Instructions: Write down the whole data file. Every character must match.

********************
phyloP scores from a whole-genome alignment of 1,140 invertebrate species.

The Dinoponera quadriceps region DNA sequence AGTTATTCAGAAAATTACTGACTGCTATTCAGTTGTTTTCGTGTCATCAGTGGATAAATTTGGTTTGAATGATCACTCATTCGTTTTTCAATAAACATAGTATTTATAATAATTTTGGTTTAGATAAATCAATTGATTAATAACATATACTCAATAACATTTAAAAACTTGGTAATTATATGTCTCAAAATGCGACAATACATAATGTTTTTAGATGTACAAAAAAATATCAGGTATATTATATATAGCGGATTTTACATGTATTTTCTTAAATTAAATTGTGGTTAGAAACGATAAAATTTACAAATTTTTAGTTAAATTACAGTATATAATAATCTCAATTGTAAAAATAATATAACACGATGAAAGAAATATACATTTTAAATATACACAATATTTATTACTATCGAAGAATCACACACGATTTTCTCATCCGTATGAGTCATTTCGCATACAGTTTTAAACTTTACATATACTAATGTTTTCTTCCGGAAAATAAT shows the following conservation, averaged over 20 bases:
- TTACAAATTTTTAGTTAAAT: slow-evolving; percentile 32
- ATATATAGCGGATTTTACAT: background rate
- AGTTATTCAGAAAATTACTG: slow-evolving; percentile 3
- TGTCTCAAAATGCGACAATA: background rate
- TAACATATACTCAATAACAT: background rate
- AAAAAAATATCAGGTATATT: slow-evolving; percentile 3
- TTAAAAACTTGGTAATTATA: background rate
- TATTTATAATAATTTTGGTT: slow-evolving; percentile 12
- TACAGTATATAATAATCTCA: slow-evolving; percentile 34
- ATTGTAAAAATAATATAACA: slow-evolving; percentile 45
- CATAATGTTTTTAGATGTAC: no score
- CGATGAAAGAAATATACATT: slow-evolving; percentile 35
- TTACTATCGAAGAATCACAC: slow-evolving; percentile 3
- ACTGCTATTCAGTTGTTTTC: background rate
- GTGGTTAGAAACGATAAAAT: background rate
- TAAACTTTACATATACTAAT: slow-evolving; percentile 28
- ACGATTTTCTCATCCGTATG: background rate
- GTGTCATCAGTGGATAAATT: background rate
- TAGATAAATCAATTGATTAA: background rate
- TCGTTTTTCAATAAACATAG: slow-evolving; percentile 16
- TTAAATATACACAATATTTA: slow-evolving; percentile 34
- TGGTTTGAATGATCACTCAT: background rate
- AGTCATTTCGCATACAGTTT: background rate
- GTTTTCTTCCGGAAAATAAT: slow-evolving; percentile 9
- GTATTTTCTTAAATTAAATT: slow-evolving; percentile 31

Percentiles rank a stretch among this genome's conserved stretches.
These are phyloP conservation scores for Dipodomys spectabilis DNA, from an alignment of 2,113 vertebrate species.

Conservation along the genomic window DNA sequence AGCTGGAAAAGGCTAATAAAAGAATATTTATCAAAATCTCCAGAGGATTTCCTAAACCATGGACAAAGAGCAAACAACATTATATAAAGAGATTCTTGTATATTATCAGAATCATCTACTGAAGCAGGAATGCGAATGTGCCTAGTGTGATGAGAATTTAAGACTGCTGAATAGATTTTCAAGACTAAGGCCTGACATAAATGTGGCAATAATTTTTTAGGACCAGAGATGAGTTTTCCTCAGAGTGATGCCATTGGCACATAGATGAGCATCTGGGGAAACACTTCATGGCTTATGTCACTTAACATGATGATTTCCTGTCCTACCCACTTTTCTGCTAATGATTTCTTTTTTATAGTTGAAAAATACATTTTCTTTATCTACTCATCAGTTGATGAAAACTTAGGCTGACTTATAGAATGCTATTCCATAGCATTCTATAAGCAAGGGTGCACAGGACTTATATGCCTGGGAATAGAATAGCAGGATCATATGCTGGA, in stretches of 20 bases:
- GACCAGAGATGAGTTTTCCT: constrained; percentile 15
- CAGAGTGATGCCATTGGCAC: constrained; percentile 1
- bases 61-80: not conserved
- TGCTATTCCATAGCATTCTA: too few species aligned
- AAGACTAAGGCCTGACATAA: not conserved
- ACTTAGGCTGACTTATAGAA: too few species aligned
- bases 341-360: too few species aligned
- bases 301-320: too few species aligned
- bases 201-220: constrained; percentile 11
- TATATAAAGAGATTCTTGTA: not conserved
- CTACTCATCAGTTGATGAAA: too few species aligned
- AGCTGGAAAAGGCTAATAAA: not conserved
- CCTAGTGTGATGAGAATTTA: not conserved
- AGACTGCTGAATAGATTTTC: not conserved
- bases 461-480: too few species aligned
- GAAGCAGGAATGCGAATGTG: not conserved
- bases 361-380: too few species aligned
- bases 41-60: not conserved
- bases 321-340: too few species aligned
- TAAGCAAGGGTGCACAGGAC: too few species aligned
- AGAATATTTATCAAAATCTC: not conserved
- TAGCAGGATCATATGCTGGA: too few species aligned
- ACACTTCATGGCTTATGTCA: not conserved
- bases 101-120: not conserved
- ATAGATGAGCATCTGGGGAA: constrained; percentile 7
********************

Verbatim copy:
phyloP scores from a whole-genome alignment of 1,140 invertebrate species.

The Dinoponera quadriceps region DNA sequence AGTTATTCAGAAAATTACTGACTGCTATTCAGTTGTTTTCGTGTCATCAGTGGATAAATTTGGTTTGAATGATCACTCATTCGTTTTTCAATAAACATAGTATTTATAATAATTTTGGTTTAGATAAATCAATTGATTAATAACATATACTCAATAACATTTAAAAACTTGGTAATTATATGTCTCAAAATGCGACAATACATAATGTTTTTAGATGTACAAAAAAATATCAGGTATATTATATATAGCGGATTTTACATGTATTTTCTTAAATTAAATTGTGGTTAGAAACGATAAAATTTACAAATTTTTAGTTAAATTACAGTATATAATAATCTCAATTGTAAAAATAATATAACACGATGAAAGAAATATACATTTTAAATATACACAATATTTATTACTATCGAAGAATCACACACGATTTTCTCATCCGTATGAGTCATTTCGCATACAGTTTTAAACTTTACATATACTAATGTTTTCTTCCGGAAAATAAT shows the following conservation, averaged over 20 bases:
- TTACAAATTTTTAGTTAAAT: slow-evolving; percentile 32
- ATATATAGCGGATTTTACAT: background rate
- AGTTATTCAGAAAATTACTG: slow-evolving; percentile 3
- TGTCTCAAAATGCGACAATA: background rate
- TAACATATACTCAATAACAT: background rate
- AAAAAAATATCAGGTATATT: slow-evolving; percentile 3
- TTAAAAACTTGGTAATTATA: background rate
- TATTTATAATAATTTTGGTT: slow-evolving; percentile 12
- TACAGTATATAATAATCTCA: slow-evolving; percentile 34
- ATTGTAAAAATAATATAACA: slow-evolving; percentile 45
- CATAATGTTTTTAGATGTAC: no score
- CGATGAAAGAAATATACATT: slow-evolving; percentile 35
- TTACTATCGAAGAATCACAC: slow-evolving; percentile 3
- ACTGCTATTCAGTTGTTTTC: background rate
- GTGGTTAGAAACGATAAAAT: background rate
- TAAACTTTACATATACTAAT: slow-evolving; percentile 28
- ACGATTTTCTCATCCGTATG: background rate
- GTGTCATCAGTGGATAAATT: background rate
- TAGATAAATCAATTGATTAA: background rate
- TCGTTTTTCAATAAACATAG: slow-evolving; percentile 16
- TTAAATATACACAATATTTA: slow-evolving; percentile 34
- TGGTTTGAATGATCACTCAT: background rate
- AGTCATTTCGCATACAGTTT: background rate
- GTTTTCTTCCGGAAAATAAT: slow-evolving; percentile 9
- GTATTTTCTTAAATTAAATT: slow-evolving; percentile 31

Percentiles rank a stretch among this genome's conserved stretches.
These are phyloP conservation scores for Dipodomys spectabilis DNA, from an alignment of 2,113 vertebrate species.

Conservation along the genomic window DNA sequence AGCTGGAAAAGGCTAATAAAAGAATATTTATCAAAATCTCCAGAGGATTTCCTAAACCATGGACAAAGAGCAAACAACATTATATAAAGAGATTCTTGTATATTATCAGAATCATCTACTGAAGCAGGAATGCGAATGTGCCTAGTGTGATGAGAATTTAAGACTGCTGAATAGATTTTCAAGACTAAGGCCTGACATAAATGTGGCAATAATTTTTTAGGACCAGAGATGAGTTTTCCTCAGAGTGATGCCATTGGCACATAGATGAGCATCTGGGGAAACACTTCATGGCTTATGTCACTTAACATGATGATTTCCTGTCCTACCCACTTTTCTGCTAATGATTTCTTTTTTATAGTTGAAAAATACATTTTCTTTATCTACTCATCAGTTGATGAAAACTTAGGCTGACTTATAGAATGCTATTCCATAGCATTCTATAAGCAAGGGTGCACAGGACTTATATGCCTGGGAATAGAATAGCAGGATCATATGCTGGA, in stretches of 20 bases:
- GACCAGAGATGAGTTTTCCT: constrained; percentile 15
- CAGAGTGATGCCATTGGCAC: constrained; percentile 1
- bases 61-80: not conserved
- TGCTATTCCATAGCATTCTA: too few species aligned
- AAGACTAAGGCCTGACATAA: not conserved
- ACTTAGGCTGACTTATAGAA: too few species aligned
- bases 341-360: too few species aligned
- bases 301-320: too few species aligned
- bases 201-220: constrained; percentile 11
- TATATAAAGAGATTCTTGTA: not conserved
- CTACTCATCAGTTGATGAAA: too few species aligned
- AGCTGGAAAAGGCTAATAAA: not conserved
- CCTAGTGTGATGAGAATTTA: not conserved
- AGACTGCTGAATAGATTTTC: not conserved
- bases 461-480: too few species aligned
- GAAGCAGGAATGCGAATGTG: not conserved
- bases 361-380: too few species aligned
- bases 41-60: not conserved
- bases 321-340: too few species aligned
- TAAGCAAGGGTGCACAGGAC: too few species aligned
- AGAATATTTATCAAAATCTC: not conserved
- TAGCAGGATCATATGCTGGA: too few species aligned
- ACACTTCATGGCTTATGTCA: not conserved
- bases 101-120: not conserved
- ATAGATGAGCATCTGGGGAA: constrained; percentile 7